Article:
How did the Federalist Society manage to revolutionize the jurisprudence for the most important issues of our time? The conservative legal establishment may claim 40,000 members, including four Supreme Court Justices, dozens of federal judges, and every Republican attorney general, but its strength extends beyond its numbers. From gun control to corporate political speech, the powerful organization has exerted its influence by legitimizing novel interpretations of the constitution and acting as a credentialing institution for conservative lawyers and judges.
Over 30,000 migrants, including rape and torture victims, are detained in the UK in the course of a year, a third of them for over 28 days. Some detainees remain incarcerated for years, as Britain does not set a time limit to immigration detention (the only country in the European Union not to do so). No detainee is ever told how long his or her detention will last, for nobody knows. It can be days, it can be years.
We are pleased to introduce the marketing team for International Law at Oxford University Press. Cailin, Jo, Erin, Jeni, Kathleen, and Ciara work with journals, online reference, and books which are key resources for students, scholars, and practitioners worldwide. The OUP portfolio in international law covers international criminal law, international human rights law, international economic […]
“Blurred Lines” and Thicke’s overwhelming success have been eclipsed by the popularity of the recent federal court case, in which a jury decided that its creators infringed upon the copyright of Marvin Gaye’s 1977 Billboard Hot 100 chart topper, “Got to Give It Up.”
In July 2014 Yusuf Sarwar and his associate, Mohammed Ahmed, both aged 22, pleaded guilty to conduct in preparation of terrorist acts, contrary to s5 of the Terrorism Act. Sarwar was given an extended sentence (for ‘dangerous’ offenders under s226A of the Criminal Justice Act 2013) comprising 12 years and eight months custody, plus a 5 year extension to his period of release on licence.
In order to build the future we want, we must consider the part that water plays in our ecosystems, urbanization, industry, energy, and agriculture. In recognition of this challenge, the United Nations celebrates World Water Day on 22 March each year, including this year’s theme: ‘Water and Sustainable Development’.
What do we really mean when we talk about a right to water? A human right to water is a cornerstone of a democratic society. What form that right should take is hotly debated. Recently 1,884,790 European Union (EU) citizens have signed a petition that asks the EU institutions to pass legislation which recognizes a human right to water, and which declares water to be a public good not a commodity.
Policing in the United Kingdom is changing. Far from the traditionalism which defined the role of the police officer in the past, recent years have seen the force undergo wide-reaching alterations designed to shake off the Victoriana which entrenched UK policing in outdated practices, equipment, and organizational structure. In addition to policy-led modernization, extensive budgetary cuts in the wake of the 2007-2008 financial crisis have had significant ramifications for the future of policing. But what can be said of UK policing today?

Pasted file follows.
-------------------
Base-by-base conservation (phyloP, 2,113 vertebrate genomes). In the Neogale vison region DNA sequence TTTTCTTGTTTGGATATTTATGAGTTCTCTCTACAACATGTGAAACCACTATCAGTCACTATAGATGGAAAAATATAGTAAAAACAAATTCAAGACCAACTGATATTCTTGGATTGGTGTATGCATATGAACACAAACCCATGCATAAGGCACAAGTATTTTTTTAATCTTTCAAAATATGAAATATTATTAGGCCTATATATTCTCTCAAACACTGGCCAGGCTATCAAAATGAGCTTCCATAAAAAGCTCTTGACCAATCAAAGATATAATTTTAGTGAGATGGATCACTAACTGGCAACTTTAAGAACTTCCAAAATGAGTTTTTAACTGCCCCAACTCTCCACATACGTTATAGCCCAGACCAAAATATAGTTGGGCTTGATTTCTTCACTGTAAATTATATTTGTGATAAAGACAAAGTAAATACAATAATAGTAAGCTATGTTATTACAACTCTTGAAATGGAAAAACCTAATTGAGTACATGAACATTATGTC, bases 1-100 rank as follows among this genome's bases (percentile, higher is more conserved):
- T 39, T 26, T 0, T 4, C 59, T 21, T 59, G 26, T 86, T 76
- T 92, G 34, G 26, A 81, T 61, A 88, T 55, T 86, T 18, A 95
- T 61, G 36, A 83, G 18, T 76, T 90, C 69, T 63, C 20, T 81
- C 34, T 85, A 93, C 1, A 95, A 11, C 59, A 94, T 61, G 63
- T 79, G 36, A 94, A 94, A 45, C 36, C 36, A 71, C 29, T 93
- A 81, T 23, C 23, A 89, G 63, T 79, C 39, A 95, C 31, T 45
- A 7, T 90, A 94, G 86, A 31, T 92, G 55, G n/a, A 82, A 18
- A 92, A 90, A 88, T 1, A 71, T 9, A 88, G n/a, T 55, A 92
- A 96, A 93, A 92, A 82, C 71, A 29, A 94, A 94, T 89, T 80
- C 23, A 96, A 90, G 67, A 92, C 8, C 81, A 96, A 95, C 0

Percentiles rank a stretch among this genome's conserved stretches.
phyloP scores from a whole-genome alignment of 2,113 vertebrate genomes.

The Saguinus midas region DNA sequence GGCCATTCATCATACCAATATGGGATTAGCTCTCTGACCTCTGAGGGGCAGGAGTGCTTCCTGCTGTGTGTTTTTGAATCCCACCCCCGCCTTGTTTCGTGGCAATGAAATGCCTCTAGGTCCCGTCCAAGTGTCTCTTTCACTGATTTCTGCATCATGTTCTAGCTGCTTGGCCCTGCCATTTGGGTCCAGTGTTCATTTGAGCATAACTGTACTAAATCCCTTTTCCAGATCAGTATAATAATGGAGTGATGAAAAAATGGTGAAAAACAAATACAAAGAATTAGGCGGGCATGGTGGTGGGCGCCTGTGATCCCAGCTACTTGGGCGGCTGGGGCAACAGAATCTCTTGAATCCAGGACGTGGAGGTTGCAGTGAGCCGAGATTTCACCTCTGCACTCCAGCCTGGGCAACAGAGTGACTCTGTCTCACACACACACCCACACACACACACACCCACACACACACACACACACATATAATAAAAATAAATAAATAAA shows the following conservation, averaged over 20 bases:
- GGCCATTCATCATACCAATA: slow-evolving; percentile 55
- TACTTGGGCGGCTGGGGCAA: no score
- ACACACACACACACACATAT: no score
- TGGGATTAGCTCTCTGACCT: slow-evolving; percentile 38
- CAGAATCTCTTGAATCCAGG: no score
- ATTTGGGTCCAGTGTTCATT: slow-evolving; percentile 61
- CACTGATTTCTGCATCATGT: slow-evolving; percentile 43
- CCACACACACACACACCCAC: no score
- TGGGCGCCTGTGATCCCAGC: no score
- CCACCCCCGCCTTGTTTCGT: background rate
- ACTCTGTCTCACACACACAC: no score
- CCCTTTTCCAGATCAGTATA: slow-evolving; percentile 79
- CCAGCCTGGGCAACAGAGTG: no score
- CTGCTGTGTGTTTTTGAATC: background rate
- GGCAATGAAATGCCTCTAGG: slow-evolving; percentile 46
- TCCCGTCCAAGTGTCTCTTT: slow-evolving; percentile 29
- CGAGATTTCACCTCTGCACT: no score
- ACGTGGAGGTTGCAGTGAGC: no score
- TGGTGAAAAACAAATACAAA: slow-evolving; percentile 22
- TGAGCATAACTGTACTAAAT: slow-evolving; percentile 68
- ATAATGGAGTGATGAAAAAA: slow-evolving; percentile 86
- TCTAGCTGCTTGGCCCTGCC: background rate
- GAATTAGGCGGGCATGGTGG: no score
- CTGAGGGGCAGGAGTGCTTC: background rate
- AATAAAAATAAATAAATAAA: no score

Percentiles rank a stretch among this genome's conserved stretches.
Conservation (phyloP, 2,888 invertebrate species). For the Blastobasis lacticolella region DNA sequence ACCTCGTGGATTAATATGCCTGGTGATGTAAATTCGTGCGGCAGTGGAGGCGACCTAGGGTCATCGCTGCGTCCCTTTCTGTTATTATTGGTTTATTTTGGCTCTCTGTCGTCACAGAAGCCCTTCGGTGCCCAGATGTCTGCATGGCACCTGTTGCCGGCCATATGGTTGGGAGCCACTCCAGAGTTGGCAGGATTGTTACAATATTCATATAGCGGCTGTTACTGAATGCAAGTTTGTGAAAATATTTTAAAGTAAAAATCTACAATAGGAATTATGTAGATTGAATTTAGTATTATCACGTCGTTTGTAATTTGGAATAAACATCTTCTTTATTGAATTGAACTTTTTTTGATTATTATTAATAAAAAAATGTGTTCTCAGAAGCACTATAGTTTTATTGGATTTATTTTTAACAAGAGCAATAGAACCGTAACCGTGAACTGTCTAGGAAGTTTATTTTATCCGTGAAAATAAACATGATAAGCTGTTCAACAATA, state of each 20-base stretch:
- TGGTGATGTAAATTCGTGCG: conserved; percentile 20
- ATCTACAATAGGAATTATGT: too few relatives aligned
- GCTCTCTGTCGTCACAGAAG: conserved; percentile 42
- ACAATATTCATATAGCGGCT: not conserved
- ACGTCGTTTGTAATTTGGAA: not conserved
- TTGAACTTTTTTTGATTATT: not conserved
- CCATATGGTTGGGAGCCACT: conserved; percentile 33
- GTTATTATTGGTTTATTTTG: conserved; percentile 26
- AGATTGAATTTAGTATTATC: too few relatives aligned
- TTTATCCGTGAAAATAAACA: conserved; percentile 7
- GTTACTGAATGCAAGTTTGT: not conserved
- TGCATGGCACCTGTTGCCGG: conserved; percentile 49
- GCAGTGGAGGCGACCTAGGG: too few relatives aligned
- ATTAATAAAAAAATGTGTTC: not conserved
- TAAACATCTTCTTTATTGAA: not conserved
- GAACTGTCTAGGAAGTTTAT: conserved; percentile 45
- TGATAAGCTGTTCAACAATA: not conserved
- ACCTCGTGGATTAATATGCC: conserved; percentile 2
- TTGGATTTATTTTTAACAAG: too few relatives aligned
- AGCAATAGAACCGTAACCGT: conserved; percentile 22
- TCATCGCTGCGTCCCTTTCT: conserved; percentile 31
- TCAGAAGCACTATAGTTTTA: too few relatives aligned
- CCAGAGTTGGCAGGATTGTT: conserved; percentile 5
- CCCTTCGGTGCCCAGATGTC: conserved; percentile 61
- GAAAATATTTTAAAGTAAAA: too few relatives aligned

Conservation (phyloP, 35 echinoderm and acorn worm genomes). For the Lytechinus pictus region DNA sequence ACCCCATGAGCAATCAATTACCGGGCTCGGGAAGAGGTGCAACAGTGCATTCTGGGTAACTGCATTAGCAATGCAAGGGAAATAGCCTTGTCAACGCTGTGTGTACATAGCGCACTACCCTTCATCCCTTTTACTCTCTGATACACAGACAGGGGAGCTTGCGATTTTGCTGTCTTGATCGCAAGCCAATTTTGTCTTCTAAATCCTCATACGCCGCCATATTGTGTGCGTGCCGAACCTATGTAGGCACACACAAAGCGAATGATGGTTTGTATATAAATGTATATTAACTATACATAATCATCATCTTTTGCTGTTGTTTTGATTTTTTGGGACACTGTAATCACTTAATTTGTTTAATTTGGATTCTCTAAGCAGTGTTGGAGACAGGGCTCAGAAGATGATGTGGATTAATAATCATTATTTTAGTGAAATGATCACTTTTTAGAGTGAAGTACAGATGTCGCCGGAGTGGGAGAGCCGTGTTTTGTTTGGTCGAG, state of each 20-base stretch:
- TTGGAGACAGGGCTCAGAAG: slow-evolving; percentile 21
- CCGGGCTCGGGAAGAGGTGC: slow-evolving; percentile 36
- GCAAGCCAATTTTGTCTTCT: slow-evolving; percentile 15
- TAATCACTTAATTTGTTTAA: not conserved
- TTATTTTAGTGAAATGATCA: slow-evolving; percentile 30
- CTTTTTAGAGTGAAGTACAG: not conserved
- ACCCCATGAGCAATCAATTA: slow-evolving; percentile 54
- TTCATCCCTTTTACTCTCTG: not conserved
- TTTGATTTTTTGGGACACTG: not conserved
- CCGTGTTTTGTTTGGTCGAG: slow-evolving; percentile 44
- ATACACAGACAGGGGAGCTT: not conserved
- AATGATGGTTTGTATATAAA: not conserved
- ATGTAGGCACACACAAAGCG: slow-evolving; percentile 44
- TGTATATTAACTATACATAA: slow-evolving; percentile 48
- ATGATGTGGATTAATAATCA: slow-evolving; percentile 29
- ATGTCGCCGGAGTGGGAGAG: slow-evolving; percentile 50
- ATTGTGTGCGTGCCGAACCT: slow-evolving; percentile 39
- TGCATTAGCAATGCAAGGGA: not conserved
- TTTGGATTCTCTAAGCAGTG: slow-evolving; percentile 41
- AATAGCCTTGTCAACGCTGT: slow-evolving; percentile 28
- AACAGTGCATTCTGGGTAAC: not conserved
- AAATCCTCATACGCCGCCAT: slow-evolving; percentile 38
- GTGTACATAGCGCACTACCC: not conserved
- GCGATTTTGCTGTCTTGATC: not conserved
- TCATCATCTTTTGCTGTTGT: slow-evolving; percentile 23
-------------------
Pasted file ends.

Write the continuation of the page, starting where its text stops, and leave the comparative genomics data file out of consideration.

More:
The laws of US Congress—federal statutes—often contain ambiguous or even contradictory wording, creating a problem for the judges tasked with interpreting them. Should they only examine the text or can judges consult sources beyond the statutes themselves? Is it relevant to consider the purposes of lawmakers in writing law?
In the 1960s British comedy radio show, Beyond Our Ken, an old codger would, in answer to various questions wheel out his catchphrase—in a weary, tremulous groan—‘Thirty Five Years!’ I was reminded of this today when I realized that it is exactly 35 years ago that my first book on privacy was published. And how the world has changed since then!
As part of our online event, Unlock Oxford Law, we asked some of our expert authors to identify the most important case of the past year in their area of law. From child slavery to data privacy, we’ve highlighted some of the most groundbreaking and noteworthy cases below.
What was the most significant advance in law in the past ten years? As part of our exclusive Oxford law event, Unlock Oxford Law, we have asked some of our expert authors this very question. With constant changes and developments occurring across all the different areas of law, this is a subject that is very much up for debate. Read on to see what our authors said, and to see if you agree.
What are the biggest challenges facing law right now? As part of our upcoming online event, Unlock Oxford Law, we asked some of our expert authors this very question. With constant changes and developments occurring across all the different areas of law, this is a subject that is very much up for debate.
In 2011, the Middle East saw more people peacefully protesting long entrenched dictatorships than at any time in its history. The dictators of Tunisia, Egypt, and Yemen were deposed in a matter of weeks by nonviolent marches. Described as ‘the Arab Spring’, the revolution has been convulsing the whole region ever since.
Over the past year the number of questionable police use-of-force incidents has been ever present. The deaths of Eric Garner in New York, Michael Brown in Missouri, and 12-year-old Tamir Rice in Ohio, are but just a few tragic cases.
The violent progress of the Islamic State (IS) through towns and villages in Iraq has been swift, aided by foreign fighters from Britain. IS has now taken control of large swathes of Iraq and there are growing concerns amongst senior security officials that the number of British men and women leaving their country to support and fight alongside the extremist group is rising.